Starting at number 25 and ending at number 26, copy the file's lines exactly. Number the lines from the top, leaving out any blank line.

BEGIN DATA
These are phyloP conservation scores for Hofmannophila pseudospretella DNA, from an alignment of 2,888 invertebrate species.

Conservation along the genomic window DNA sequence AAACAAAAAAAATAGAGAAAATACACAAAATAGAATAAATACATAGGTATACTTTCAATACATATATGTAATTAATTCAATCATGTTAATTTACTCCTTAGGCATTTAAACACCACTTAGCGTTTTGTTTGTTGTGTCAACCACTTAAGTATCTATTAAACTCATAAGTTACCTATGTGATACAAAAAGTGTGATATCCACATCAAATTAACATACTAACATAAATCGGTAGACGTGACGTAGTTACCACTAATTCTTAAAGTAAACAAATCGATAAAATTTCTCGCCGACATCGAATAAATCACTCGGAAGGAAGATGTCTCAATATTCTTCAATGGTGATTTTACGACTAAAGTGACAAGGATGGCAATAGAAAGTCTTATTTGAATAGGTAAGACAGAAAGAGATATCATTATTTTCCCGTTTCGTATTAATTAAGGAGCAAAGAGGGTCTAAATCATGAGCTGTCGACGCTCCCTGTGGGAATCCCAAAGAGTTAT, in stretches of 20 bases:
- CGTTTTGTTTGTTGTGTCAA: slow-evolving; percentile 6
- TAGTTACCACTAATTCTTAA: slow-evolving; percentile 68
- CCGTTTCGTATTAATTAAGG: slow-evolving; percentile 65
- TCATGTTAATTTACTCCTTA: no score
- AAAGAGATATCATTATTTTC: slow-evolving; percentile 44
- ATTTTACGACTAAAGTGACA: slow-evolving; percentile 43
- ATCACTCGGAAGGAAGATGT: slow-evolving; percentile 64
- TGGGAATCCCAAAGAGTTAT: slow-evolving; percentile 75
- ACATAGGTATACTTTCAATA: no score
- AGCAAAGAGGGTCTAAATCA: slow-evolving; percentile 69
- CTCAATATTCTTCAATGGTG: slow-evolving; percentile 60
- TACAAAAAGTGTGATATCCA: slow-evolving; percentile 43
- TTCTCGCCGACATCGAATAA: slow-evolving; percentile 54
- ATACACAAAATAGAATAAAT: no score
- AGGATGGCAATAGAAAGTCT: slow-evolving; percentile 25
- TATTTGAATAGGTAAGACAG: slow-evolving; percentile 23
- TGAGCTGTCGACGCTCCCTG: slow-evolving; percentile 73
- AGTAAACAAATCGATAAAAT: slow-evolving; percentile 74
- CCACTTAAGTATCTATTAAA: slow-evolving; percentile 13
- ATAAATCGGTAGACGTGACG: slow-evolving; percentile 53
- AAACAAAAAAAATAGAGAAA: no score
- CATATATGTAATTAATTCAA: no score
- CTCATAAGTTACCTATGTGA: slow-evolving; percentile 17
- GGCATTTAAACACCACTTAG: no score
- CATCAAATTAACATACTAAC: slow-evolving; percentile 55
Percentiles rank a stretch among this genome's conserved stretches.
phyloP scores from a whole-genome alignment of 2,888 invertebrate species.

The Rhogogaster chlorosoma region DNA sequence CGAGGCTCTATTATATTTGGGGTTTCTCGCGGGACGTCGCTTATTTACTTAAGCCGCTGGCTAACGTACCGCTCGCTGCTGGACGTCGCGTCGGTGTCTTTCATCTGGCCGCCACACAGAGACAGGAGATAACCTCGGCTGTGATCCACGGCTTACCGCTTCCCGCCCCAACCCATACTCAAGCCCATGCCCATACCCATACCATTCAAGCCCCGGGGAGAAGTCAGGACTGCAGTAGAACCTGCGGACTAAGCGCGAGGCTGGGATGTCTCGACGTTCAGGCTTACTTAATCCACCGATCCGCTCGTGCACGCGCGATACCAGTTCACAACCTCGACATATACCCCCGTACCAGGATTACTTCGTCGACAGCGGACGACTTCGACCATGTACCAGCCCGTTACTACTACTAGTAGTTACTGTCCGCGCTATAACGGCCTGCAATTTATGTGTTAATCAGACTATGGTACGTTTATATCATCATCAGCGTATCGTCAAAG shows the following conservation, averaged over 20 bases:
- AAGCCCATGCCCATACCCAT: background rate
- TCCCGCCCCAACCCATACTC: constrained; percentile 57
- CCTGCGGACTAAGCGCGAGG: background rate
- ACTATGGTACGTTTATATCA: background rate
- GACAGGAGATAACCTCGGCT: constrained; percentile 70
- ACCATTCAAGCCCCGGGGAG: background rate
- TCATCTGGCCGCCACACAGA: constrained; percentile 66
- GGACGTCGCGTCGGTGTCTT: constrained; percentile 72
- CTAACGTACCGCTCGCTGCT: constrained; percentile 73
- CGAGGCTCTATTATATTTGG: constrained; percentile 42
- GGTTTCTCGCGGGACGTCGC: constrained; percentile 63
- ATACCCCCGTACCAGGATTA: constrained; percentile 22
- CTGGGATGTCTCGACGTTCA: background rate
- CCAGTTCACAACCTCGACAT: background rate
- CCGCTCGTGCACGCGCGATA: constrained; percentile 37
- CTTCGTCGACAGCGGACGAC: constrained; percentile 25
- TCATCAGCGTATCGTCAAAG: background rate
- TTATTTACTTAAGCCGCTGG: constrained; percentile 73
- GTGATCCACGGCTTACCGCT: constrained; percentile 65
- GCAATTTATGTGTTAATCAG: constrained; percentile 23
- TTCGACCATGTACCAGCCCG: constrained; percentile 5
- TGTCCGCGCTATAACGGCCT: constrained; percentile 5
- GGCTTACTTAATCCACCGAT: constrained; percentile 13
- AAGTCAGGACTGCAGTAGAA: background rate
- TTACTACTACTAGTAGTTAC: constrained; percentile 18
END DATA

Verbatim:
- CTCATAAGTTACCTATGTGA: slow-evolving; percentile 17
- GGCATTTAAACACCACTTAG: no score